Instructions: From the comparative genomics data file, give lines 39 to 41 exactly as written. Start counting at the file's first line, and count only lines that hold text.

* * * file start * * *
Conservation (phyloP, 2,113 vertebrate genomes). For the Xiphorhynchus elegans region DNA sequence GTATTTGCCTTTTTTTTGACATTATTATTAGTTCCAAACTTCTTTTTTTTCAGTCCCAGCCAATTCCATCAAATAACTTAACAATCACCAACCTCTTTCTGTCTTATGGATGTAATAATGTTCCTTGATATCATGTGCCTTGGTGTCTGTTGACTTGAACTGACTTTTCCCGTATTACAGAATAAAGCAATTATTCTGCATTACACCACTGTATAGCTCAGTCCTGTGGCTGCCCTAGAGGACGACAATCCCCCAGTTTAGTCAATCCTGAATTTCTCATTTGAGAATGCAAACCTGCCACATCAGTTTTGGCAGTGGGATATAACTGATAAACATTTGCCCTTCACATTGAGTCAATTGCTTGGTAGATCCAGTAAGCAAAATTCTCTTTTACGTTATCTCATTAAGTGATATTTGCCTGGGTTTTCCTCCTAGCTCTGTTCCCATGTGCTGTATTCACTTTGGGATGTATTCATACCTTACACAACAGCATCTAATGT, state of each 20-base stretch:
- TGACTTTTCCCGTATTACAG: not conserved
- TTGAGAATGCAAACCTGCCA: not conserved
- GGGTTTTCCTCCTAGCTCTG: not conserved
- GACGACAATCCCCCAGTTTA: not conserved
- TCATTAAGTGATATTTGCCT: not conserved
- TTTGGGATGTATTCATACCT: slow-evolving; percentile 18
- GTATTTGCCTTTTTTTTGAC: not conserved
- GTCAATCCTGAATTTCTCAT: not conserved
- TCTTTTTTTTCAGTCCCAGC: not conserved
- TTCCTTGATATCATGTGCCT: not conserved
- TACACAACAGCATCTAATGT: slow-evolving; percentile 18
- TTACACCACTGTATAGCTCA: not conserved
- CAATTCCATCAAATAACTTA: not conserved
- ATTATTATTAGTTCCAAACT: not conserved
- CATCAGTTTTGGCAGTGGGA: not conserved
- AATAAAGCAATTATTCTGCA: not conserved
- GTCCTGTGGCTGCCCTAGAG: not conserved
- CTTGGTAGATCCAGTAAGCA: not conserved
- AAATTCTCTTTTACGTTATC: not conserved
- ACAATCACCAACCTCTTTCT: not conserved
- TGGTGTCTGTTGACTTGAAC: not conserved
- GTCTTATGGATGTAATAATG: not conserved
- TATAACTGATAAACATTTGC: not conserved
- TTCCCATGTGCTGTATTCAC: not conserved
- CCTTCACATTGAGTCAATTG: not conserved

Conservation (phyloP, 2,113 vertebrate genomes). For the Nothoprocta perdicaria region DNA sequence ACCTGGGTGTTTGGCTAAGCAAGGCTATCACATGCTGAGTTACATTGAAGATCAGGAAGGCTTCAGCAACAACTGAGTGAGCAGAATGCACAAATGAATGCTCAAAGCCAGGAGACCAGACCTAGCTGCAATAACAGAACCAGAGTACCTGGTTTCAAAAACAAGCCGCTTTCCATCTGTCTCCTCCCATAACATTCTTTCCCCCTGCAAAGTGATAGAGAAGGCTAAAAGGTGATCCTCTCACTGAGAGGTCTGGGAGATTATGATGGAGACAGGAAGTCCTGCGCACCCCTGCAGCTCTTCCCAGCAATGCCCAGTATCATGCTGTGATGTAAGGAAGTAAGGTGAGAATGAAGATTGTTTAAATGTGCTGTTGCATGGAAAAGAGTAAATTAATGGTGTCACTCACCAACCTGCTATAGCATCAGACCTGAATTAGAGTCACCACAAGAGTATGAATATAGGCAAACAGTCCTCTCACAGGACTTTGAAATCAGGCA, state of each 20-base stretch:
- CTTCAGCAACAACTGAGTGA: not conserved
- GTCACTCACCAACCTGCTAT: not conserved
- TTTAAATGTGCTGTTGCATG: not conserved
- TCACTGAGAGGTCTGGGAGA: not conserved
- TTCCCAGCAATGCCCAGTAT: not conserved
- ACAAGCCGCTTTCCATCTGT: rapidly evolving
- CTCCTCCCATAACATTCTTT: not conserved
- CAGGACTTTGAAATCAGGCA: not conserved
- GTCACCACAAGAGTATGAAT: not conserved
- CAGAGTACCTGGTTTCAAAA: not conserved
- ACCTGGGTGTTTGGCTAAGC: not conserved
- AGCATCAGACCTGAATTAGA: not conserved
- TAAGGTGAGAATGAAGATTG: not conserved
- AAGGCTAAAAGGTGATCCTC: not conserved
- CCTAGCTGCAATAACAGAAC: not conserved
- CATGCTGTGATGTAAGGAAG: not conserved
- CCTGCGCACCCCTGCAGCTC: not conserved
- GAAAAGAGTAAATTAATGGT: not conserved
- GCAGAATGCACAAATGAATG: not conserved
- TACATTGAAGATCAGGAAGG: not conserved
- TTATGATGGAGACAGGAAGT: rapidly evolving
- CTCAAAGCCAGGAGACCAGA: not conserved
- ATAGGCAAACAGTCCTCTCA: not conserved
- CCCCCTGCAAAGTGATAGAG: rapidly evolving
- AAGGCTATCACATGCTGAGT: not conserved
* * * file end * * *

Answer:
- AGCATCAGACCTGAATTAGA: not conserved
- TAAGGTGAGAATGAAGATTG: not conserved
- AAGGCTAAAAGGTGATCCTC: not conserved